Sprucing up Evergreen stations with art

The city of Coquitlam wants to spruce up its future Evergreen Line stations with public art, courtesy of funding from the provincial government. - image submitted
The city of Coquitlam wants to spruce up its future Evergreen Line stations with public art, courtesy of funding from the provincial government.
— image credit: image submitted

Public art will be prominent at and around the Evergreen Line stations in the Tri-Cities.

Port Moody has a sub-committee now working on creative options for its two stations and, this week, Coquitlam issued a call for volunteers to step forward for its new Evergreen Line Public Art Task Force.

Last month, city council approved use of $50,000 in casino revenues from the Community Capital Fund to staff and fund the new task force, which will offer recommendations to council on the choice of public art and its locations over a three-year term. Public art could be included in seating, paving, signage and lighting, for example, or be freestanding pieces.

The move comes after the provincial government indicated it would contribute up to $75,000 per station for public art at Evergreen stations. Coquitlam has four stations to be built by  summer 2016 — Burquitlam, Coquitlam Central, Lincoln) and Lafarge Lake-Douglas — while Port Moody has two: Moody Centre and Inlet Centre.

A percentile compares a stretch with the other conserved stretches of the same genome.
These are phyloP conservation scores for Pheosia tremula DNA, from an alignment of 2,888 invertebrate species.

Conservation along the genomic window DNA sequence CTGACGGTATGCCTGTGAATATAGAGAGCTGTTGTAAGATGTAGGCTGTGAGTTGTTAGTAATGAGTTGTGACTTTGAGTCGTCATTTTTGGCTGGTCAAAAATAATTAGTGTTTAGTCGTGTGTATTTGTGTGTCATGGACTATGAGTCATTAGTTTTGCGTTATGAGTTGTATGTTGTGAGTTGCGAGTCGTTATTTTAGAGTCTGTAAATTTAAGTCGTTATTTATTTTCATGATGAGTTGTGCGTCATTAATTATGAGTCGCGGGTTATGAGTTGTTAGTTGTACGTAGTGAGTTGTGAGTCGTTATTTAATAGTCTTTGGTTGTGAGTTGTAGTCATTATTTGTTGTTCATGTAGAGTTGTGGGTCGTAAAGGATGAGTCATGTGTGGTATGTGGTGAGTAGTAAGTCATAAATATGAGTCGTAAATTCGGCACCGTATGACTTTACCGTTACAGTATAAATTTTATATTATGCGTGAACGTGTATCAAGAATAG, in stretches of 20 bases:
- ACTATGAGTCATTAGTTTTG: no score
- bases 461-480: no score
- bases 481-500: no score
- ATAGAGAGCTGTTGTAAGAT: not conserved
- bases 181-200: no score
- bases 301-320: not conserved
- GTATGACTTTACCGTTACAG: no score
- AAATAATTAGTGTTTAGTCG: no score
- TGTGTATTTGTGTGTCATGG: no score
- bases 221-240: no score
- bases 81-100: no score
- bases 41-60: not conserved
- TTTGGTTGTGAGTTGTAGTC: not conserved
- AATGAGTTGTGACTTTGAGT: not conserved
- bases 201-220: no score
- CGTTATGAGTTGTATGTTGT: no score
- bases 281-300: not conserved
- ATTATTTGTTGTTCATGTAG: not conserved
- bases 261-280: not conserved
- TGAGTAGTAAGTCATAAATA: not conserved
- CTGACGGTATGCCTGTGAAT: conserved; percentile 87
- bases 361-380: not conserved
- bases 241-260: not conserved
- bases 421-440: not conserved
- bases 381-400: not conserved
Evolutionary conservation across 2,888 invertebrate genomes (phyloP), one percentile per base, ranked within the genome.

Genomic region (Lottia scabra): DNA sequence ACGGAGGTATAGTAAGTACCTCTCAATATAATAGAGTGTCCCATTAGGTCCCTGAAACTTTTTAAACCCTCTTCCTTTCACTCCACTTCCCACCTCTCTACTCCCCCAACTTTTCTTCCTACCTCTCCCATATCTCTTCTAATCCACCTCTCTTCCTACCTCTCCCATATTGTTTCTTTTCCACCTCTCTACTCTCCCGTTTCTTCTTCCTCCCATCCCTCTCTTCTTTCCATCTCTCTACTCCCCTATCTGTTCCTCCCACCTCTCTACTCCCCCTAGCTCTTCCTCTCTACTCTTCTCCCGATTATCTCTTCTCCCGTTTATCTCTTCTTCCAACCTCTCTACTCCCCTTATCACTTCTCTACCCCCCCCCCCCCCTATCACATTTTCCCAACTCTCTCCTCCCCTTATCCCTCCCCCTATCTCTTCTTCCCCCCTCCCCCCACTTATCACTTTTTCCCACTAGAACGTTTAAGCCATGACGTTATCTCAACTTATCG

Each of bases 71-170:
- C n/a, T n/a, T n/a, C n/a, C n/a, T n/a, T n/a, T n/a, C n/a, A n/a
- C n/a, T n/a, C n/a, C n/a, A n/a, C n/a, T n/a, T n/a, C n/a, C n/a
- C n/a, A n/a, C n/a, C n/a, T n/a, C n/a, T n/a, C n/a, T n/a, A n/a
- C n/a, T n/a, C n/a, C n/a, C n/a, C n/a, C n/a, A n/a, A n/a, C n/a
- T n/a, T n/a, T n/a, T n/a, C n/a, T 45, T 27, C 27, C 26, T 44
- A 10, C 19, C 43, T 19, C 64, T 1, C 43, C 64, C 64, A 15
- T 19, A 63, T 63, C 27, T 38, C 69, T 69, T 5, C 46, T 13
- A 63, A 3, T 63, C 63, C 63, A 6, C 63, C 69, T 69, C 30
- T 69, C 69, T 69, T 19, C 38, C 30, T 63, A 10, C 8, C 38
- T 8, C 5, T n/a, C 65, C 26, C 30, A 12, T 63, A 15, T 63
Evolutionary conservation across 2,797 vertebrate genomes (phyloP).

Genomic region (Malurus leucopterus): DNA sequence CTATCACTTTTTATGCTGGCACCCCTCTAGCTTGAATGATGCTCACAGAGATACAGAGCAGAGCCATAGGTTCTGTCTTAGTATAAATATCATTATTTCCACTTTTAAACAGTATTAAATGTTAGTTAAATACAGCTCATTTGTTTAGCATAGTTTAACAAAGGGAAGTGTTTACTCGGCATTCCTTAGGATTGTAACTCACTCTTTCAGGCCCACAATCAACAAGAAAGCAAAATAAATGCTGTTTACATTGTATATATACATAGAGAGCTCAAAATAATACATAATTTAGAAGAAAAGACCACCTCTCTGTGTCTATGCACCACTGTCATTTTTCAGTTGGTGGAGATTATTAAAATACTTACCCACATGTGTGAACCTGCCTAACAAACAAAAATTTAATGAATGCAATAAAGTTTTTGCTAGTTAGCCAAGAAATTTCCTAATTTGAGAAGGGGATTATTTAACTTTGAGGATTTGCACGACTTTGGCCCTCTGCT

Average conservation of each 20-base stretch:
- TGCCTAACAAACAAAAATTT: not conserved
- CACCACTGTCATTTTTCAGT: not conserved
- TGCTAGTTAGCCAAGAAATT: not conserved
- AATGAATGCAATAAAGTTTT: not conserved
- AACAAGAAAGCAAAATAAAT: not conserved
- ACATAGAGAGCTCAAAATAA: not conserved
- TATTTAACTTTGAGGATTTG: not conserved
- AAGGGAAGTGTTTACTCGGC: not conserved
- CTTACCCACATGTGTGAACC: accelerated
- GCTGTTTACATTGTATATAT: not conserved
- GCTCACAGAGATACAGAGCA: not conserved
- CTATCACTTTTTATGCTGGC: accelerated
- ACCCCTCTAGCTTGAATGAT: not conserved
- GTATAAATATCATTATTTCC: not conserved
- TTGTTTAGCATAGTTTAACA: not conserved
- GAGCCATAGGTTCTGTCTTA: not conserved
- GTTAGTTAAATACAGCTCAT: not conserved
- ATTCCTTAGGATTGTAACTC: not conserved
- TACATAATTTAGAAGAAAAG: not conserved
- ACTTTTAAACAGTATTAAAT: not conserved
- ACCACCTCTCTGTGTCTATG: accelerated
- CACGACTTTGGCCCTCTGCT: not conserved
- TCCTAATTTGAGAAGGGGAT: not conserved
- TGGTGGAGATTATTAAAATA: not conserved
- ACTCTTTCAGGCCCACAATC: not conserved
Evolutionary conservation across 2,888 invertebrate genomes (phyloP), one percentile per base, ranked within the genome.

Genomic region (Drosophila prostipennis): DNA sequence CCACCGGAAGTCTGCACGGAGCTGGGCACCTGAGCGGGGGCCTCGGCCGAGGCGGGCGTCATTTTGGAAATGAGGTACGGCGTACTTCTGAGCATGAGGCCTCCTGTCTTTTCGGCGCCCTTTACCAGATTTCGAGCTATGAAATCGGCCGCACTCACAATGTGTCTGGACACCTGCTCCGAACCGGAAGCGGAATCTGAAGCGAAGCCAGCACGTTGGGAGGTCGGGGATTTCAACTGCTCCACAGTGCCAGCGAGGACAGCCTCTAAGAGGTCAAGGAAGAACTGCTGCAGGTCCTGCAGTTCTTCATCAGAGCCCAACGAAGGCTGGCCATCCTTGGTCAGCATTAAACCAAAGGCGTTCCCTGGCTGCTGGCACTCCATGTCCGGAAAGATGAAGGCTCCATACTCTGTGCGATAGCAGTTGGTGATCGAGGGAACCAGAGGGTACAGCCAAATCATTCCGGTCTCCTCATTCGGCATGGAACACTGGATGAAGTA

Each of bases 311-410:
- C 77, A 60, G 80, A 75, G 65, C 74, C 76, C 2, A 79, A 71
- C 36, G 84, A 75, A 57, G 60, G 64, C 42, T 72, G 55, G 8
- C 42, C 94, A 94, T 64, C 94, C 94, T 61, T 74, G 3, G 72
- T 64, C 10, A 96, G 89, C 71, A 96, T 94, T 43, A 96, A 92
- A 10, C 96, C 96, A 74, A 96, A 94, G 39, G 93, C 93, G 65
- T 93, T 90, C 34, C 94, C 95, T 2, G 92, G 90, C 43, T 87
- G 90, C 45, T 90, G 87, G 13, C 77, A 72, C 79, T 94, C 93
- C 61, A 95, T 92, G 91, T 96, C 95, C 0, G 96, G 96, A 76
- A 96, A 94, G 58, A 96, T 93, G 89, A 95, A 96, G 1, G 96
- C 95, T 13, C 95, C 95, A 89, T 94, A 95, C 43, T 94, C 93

Coun. Neal Nicholson, chair of the city's arts and culture advisory committee, which endorsed the task force, said public art not only improves the area but it can also be an effective anti-crime tool. For instance, utility box wraps have decreased graffiti tags in neighbourhoods, he said.

Candidates wanting to serve on the Coquitlam task force should be city residents who have some connection to the arts, are part of a neighbourhood group and/or live close to the future line. To apply, download the form at and submit no later than Wednesday, May 29.


Other Coquitlam news:

A retaining wall for the new Burke Mountain fire station will be slightly higher than planned.

On Monday, city council approved a development variance permit to increase the height of the wall that surrounds the rescue training area from 2.4 m to 3.3 m at 3501 David Ave.

Fire Chief Tony Delmonico said the permit was needed to accommodate the turning radius for the fire trucks — especially the ladder vehicles.

The taller structure has been approved by a geotechnical engineer and will be built behind the hall using on-site boulders with a guardrail on top.

Construction on the two-storey fire station is set to start this month; it is expected to be open by September 2014.

Some 20,000 more residents are expected to call Burke Mountain home over the next 20 years.


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